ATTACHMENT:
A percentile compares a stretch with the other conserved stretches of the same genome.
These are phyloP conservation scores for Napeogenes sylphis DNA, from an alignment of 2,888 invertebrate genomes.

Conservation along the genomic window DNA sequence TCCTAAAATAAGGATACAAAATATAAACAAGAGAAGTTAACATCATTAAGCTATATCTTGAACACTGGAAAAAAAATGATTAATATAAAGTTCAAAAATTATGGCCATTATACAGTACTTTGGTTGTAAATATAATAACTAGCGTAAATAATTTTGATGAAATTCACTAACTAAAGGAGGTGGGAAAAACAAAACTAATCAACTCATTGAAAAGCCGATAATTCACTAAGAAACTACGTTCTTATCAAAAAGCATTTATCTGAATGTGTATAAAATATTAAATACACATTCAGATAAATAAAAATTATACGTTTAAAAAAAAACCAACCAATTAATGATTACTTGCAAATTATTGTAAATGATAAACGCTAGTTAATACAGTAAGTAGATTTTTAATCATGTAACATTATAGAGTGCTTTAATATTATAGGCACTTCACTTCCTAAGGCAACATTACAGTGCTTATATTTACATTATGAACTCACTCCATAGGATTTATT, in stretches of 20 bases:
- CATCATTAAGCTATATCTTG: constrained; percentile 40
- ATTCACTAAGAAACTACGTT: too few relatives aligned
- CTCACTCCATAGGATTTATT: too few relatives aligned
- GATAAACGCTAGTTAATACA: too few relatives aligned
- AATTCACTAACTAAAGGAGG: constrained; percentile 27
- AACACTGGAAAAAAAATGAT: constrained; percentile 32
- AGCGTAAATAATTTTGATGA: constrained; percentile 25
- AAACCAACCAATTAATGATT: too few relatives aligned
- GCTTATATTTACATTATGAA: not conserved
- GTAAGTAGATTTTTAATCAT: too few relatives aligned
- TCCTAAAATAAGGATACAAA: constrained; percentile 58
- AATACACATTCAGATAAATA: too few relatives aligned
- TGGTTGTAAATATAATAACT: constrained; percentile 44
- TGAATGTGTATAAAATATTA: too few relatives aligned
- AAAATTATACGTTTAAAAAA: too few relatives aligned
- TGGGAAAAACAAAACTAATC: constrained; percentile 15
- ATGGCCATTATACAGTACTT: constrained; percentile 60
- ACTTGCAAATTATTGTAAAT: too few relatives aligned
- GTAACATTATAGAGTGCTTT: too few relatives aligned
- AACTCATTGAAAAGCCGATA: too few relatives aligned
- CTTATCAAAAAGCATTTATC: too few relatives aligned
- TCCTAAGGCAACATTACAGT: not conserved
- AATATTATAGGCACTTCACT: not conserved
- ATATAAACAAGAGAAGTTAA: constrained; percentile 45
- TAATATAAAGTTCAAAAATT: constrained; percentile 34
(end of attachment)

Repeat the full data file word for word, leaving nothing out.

A percentile compares a stretch with the other conserved stretches of the same genome.
These are phyloP conservation scores for Napeogenes sylphis DNA, from an alignment of 2,888 invertebrate genomes.

Conservation along the genomic window DNA sequence TCCTAAAATAAGGATACAAAATATAAACAAGAGAAGTTAACATCATTAAGCTATATCTTGAACACTGGAAAAAAAATGATTAATATAAAGTTCAAAAATTATGGCCATTATACAGTACTTTGGTTGTAAATATAATAACTAGCGTAAATAATTTTGATGAAATTCACTAACTAAAGGAGGTGGGAAAAACAAAACTAATCAACTCATTGAAAAGCCGATAATTCACTAAGAAACTACGTTCTTATCAAAAAGCATTTATCTGAATGTGTATAAAATATTAAATACACATTCAGATAAATAAAAATTATACGTTTAAAAAAAAACCAACCAATTAATGATTACTTGCAAATTATTGTAAATGATAAACGCTAGTTAATACAGTAAGTAGATTTTTAATCATGTAACATTATAGAGTGCTTTAATATTATAGGCACTTCACTTCCTAAGGCAACATTACAGTGCTTATATTTACATTATGAACTCACTCCATAGGATTTATT, in stretches of 20 bases:
- CATCATTAAGCTATATCTTG: constrained; percentile 40
- ATTCACTAAGAAACTACGTT: too few relatives aligned
- CTCACTCCATAGGATTTATT: too few relatives aligned
- GATAAACGCTAGTTAATACA: too few relatives aligned
- AATTCACTAACTAAAGGAGG: constrained; percentile 27
- AACACTGGAAAAAAAATGAT: constrained; percentile 32
- AGCGTAAATAATTTTGATGA: constrained; percentile 25
- AAACCAACCAATTAATGATT: too few relatives aligned
- GCTTATATTTACATTATGAA: not conserved
- GTAAGTAGATTTTTAATCAT: too few relatives aligned
- TCCTAAAATAAGGATACAAA: constrained; percentile 58
- AATACACATTCAGATAAATA: too few relatives aligned
- TGGTTGTAAATATAATAACT: constrained; percentile 44
- TGAATGTGTATAAAATATTA: too few relatives aligned
- AAAATTATACGTTTAAAAAA: too few relatives aligned
- TGGGAAAAACAAAACTAATC: constrained; percentile 15
- ATGGCCATTATACAGTACTT: constrained; percentile 60
- ACTTGCAAATTATTGTAAAT: too few relatives aligned
- GTAACATTATAGAGTGCTTT: too few relatives aligned
- AACTCATTGAAAAGCCGATA: too few relatives aligned
- CTTATCAAAAAGCATTTATC: too few relatives aligned
- TCCTAAGGCAACATTACAGT: not conserved
- AATATTATAGGCACTTCACT: not conserved
- ATATAAACAAGAGAAGTTAA: constrained; percentile 45
- TAATATAAAGTTCAAAAATT: constrained; percentile 34